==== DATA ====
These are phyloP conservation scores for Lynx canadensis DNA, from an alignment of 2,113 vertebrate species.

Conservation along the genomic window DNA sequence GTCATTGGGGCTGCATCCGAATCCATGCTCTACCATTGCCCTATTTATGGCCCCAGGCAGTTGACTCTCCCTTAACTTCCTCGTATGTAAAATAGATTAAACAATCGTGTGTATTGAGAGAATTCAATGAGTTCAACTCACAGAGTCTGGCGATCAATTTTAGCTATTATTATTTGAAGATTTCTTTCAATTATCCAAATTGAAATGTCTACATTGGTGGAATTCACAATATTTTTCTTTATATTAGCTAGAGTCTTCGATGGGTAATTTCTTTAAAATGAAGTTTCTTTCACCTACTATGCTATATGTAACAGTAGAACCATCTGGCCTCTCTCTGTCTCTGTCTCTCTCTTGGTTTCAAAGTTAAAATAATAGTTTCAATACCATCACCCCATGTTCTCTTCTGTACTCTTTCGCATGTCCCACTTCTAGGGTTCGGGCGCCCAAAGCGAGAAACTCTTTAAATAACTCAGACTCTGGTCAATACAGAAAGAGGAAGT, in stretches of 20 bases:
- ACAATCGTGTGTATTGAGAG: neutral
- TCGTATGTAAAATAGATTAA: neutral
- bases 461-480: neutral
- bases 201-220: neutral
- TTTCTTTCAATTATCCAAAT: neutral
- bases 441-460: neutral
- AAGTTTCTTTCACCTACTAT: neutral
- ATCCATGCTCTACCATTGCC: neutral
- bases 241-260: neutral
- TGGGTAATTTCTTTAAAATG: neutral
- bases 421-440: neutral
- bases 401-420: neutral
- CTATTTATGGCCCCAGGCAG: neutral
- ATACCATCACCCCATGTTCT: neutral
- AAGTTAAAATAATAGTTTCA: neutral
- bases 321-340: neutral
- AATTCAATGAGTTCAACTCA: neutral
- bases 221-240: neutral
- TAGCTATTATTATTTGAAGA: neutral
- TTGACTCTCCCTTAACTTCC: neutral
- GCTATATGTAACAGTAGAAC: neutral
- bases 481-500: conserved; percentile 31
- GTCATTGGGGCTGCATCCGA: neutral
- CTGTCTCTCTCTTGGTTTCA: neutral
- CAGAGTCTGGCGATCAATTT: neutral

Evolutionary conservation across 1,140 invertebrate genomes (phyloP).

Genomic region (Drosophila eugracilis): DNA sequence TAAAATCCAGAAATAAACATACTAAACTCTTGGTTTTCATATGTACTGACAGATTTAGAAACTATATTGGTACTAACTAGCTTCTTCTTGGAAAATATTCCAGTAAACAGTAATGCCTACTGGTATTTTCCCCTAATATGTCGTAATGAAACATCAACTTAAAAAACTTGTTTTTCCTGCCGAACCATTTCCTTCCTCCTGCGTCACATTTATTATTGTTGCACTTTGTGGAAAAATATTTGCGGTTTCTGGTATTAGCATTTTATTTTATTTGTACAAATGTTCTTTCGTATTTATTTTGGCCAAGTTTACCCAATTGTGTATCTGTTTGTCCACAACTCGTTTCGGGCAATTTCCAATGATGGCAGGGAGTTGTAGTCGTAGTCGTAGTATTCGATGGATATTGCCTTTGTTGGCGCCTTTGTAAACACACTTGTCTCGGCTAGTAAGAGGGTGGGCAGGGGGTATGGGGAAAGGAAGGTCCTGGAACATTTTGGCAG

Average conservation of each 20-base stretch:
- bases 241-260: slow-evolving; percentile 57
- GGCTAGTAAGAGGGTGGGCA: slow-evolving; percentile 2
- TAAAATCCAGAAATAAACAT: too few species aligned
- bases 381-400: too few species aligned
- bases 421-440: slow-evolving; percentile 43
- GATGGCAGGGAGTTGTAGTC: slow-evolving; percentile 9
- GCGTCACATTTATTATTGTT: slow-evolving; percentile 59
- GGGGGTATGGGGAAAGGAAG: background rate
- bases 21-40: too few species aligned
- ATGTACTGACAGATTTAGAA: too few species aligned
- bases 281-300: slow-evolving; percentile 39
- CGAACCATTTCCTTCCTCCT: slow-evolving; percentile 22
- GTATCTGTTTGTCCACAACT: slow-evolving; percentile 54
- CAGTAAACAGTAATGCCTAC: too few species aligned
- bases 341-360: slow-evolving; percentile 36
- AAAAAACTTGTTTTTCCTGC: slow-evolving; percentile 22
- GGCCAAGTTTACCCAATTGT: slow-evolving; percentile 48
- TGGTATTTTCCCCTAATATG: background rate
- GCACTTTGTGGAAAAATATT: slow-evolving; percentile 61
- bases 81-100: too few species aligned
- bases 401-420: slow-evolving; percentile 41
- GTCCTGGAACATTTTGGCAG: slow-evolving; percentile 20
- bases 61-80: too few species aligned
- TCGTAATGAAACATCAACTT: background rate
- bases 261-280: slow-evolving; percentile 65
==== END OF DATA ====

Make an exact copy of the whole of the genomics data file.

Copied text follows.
These are phyloP conservation scores for Lynx canadensis DNA, from an alignment of 2,113 vertebrate species.

Conservation along the genomic window DNA sequence GTCATTGGGGCTGCATCCGAATCCATGCTCTACCATTGCCCTATTTATGGCCCCAGGCAGTTGACTCTCCCTTAACTTCCTCGTATGTAAAATAGATTAAACAATCGTGTGTATTGAGAGAATTCAATGAGTTCAACTCACAGAGTCTGGCGATCAATTTTAGCTATTATTATTTGAAGATTTCTTTCAATTATCCAAATTGAAATGTCTACATTGGTGGAATTCACAATATTTTTCTTTATATTAGCTAGAGTCTTCGATGGGTAATTTCTTTAAAATGAAGTTTCTTTCACCTACTATGCTATATGTAACAGTAGAACCATCTGGCCTCTCTCTGTCTCTGTCTCTCTCTTGGTTTCAAAGTTAAAATAATAGTTTCAATACCATCACCCCATGTTCTCTTCTGTACTCTTTCGCATGTCCCACTTCTAGGGTTCGGGCGCCCAAAGCGAGAAACTCTTTAAATAACTCAGACTCTGGTCAATACAGAAAGAGGAAGT, in stretches of 20 bases:
- ACAATCGTGTGTATTGAGAG: neutral
- TCGTATGTAAAATAGATTAA: neutral
- bases 461-480: neutral
- bases 201-220: neutral
- TTTCTTTCAATTATCCAAAT: neutral
- bases 441-460: neutral
- AAGTTTCTTTCACCTACTAT: neutral
- ATCCATGCTCTACCATTGCC: neutral
- bases 241-260: neutral
- TGGGTAATTTCTTTAAAATG: neutral
- bases 421-440: neutral
- bases 401-420: neutral
- CTATTTATGGCCCCAGGCAG: neutral
- ATACCATCACCCCATGTTCT: neutral
- AAGTTAAAATAATAGTTTCA: neutral
- bases 321-340: neutral
- AATTCAATGAGTTCAACTCA: neutral
- bases 221-240: neutral
- TAGCTATTATTATTTGAAGA: neutral
- TTGACTCTCCCTTAACTTCC: neutral
- GCTATATGTAACAGTAGAAC: neutral
- bases 481-500: conserved; percentile 31
- GTCATTGGGGCTGCATCCGA: neutral
- CTGTCTCTCTCTTGGTTTCA: neutral
- CAGAGTCTGGCGATCAATTT: neutral

Evolutionary conservation across 1,140 invertebrate genomes (phyloP).

Genomic region (Drosophila eugracilis): DNA sequence TAAAATCCAGAAATAAACATACTAAACTCTTGGTTTTCATATGTACTGACAGATTTAGAAACTATATTGGTACTAACTAGCTTCTTCTTGGAAAATATTCCAGTAAACAGTAATGCCTACTGGTATTTTCCCCTAATATGTCGTAATGAAACATCAACTTAAAAAACTTGTTTTTCCTGCCGAACCATTTCCTTCCTCCTGCGTCACATTTATTATTGTTGCACTTTGTGGAAAAATATTTGCGGTTTCTGGTATTAGCATTTTATTTTATTTGTACAAATGTTCTTTCGTATTTATTTTGGCCAAGTTTACCCAATTGTGTATCTGTTTGTCCACAACTCGTTTCGGGCAATTTCCAATGATGGCAGGGAGTTGTAGTCGTAGTCGTAGTATTCGATGGATATTGCCTTTGTTGGCGCCTTTGTAAACACACTTGTCTCGGCTAGTAAGAGGGTGGGCAGGGGGTATGGGGAAAGGAAGGTCCTGGAACATTTTGGCAG

Average conservation of each 20-base stretch:
- bases 241-260: slow-evolving; percentile 57
- GGCTAGTAAGAGGGTGGGCA: slow-evolving; percentile 2
- TAAAATCCAGAAATAAACAT: too few species aligned
- bases 381-400: too few species aligned
- bases 421-440: slow-evolving; percentile 43
- GATGGCAGGGAGTTGTAGTC: slow-evolving; percentile 9
- GCGTCACATTTATTATTGTT: slow-evolving; percentile 59
- GGGGGTATGGGGAAAGGAAG: background rate
- bases 21-40: too few species aligned
- ATGTACTGACAGATTTAGAA: too few species aligned
- bases 281-300: slow-evolving; percentile 39
- CGAACCATTTCCTTCCTCCT: slow-evolving; percentile 22
- GTATCTGTTTGTCCACAACT: slow-evolving; percentile 54
- CAGTAAACAGTAATGCCTAC: too few species aligned
- bases 341-360: slow-evolving; percentile 36
- AAAAAACTTGTTTTTCCTGC: slow-evolving; percentile 22
- GGCCAAGTTTACCCAATTGT: slow-evolving; percentile 48
- TGGTATTTTCCCCTAATATG: background rate
- GCACTTTGTGGAAAAATATT: slow-evolving; percentile 61
- bases 81-100: too few species aligned
- bases 401-420: slow-evolving; percentile 41
- GTCCTGGAACATTTTGGCAG: slow-evolving; percentile 20
- bases 61-80: too few species aligned
- TCGTAATGAAACATCAACTT: background rate
- bases 261-280: slow-evolving; percentile 65